‘Initially, the small and nimble hedge fund players did add significant value for their excessive fee structure — a 2% annual management fee plus a performance fee of 20% on gains achieved above a base return, or “hurdle” rate.
‘The late phase of the dotcom boom in the 1990s provided the hedge fund industry with a lot of low-hanging fruit to profit from. The obscene amounts of fees extracted from the hedge fund pioneers resulted in nearly every man and his dog hanging out their hedge fund shingle. The result of this overcrowding in the hedge fund marketplace is demonstrated in the post-2004 performance of this sector.
‘With so many managers looking to get on the fee gravy train, it means the small universe of undervalued investment opportunities is well and truly trawled over by the hedge fund herd.
‘Since 2004, the hedge fund average has seriously under-performed the S&P 500.
‘However, as the hedge funds, in recent years, have outperformed the cash rate (a measly 0.25%), some have still been able to pay themselves their performance fee (in addition to the annual management fee).
‘Industry insider Simon Lack shone the light on the inequity of the hedge fund fee structure in his 2011 book The Hedge Fund Mirage:
- ‘From 1998–2010, hedge fund managers earned $379 billion in fees. Over the same period, the investors in their funds earned only $70 billion in gains.
- ‘Managers retained 84% of investment profits while the investors, who put up the capital, received a paltry 16%.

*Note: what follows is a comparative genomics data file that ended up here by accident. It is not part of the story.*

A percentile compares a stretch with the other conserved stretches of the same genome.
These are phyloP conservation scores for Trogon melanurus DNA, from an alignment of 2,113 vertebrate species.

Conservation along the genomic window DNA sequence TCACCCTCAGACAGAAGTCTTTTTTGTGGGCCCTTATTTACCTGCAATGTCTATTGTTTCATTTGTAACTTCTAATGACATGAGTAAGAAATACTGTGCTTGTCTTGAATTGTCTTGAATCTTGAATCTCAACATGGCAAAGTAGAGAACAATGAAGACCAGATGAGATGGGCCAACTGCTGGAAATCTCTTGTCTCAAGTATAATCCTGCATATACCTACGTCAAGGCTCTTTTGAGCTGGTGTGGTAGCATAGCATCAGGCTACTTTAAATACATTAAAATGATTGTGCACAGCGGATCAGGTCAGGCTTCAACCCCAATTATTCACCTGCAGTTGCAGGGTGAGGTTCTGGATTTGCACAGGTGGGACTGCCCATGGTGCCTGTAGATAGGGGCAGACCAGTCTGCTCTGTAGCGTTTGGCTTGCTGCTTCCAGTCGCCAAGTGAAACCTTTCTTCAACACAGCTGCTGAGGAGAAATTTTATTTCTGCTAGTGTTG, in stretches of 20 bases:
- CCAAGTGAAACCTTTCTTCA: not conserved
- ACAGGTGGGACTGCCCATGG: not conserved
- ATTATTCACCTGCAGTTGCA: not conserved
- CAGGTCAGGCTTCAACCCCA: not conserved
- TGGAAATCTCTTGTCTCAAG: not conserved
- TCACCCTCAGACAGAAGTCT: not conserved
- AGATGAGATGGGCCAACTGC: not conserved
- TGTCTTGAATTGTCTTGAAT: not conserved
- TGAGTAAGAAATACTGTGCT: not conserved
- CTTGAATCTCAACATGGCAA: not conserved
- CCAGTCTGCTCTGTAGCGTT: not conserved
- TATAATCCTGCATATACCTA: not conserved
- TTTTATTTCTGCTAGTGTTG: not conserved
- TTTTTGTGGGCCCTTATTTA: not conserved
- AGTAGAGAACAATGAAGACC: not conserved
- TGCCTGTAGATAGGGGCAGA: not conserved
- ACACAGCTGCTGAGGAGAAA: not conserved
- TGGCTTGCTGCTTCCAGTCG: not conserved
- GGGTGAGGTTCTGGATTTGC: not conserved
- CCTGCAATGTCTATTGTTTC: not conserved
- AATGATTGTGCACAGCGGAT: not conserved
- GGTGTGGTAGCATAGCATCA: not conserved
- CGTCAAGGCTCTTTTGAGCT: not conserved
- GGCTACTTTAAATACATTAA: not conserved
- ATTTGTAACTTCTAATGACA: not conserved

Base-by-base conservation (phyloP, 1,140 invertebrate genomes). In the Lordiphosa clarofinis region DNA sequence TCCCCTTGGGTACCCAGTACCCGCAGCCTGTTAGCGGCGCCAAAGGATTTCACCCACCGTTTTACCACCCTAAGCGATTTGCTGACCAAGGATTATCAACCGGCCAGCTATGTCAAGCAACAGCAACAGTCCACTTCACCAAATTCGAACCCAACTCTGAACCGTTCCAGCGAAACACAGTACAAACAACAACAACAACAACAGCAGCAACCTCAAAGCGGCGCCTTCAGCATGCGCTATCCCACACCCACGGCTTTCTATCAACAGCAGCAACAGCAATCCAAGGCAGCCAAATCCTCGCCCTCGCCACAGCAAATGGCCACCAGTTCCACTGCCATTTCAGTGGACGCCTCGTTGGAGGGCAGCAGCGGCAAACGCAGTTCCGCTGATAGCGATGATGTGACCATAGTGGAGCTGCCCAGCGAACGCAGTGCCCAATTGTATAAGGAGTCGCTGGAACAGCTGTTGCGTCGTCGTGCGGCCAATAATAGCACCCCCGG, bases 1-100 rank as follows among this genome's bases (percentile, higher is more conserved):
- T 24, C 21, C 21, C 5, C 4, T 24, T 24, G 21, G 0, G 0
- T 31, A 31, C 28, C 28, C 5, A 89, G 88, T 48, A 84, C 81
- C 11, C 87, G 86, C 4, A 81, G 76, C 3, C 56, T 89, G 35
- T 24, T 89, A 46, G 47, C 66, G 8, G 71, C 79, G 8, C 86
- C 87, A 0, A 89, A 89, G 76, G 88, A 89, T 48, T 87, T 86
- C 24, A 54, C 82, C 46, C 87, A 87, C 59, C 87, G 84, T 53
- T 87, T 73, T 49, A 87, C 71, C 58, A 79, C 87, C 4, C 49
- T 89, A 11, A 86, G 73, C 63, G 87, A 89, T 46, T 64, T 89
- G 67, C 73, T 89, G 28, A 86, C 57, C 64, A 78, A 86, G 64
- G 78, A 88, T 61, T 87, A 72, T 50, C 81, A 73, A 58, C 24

- ‘To make matters worse, up to one-third of the hedge funds are only accessible via feeder funds or a fund of funds approach. This adds a further layer of administration fees to be absorbed by investors. Simon Lack estimates the additional administration fees are approximately $61 billion. When you account for the additional fees, investors actually received $9 billion ($70 billion less $61 billion), and the industry raked in $440 billion ($379 billion plus $61 billion). The final split: hedge funds 98% and investors 2%.
‘Despite what you may have been led to believe, hedge funds are not in the investment business. They are in the fee-capturing business.
‘Sure, some hedge funds are worth their weight in gold. But which ones?
‘Picking the outperformer in advance is random luck, and failure to do so (which is where the majority end up) comes with a hefty price tag.
‘In classic “don’t let the facts get in the way of a good story” tradition, the industry knows that, when it comes to sexy versus matronly, investors are wired for the former.’
Editor, The Daily Reckoning Australia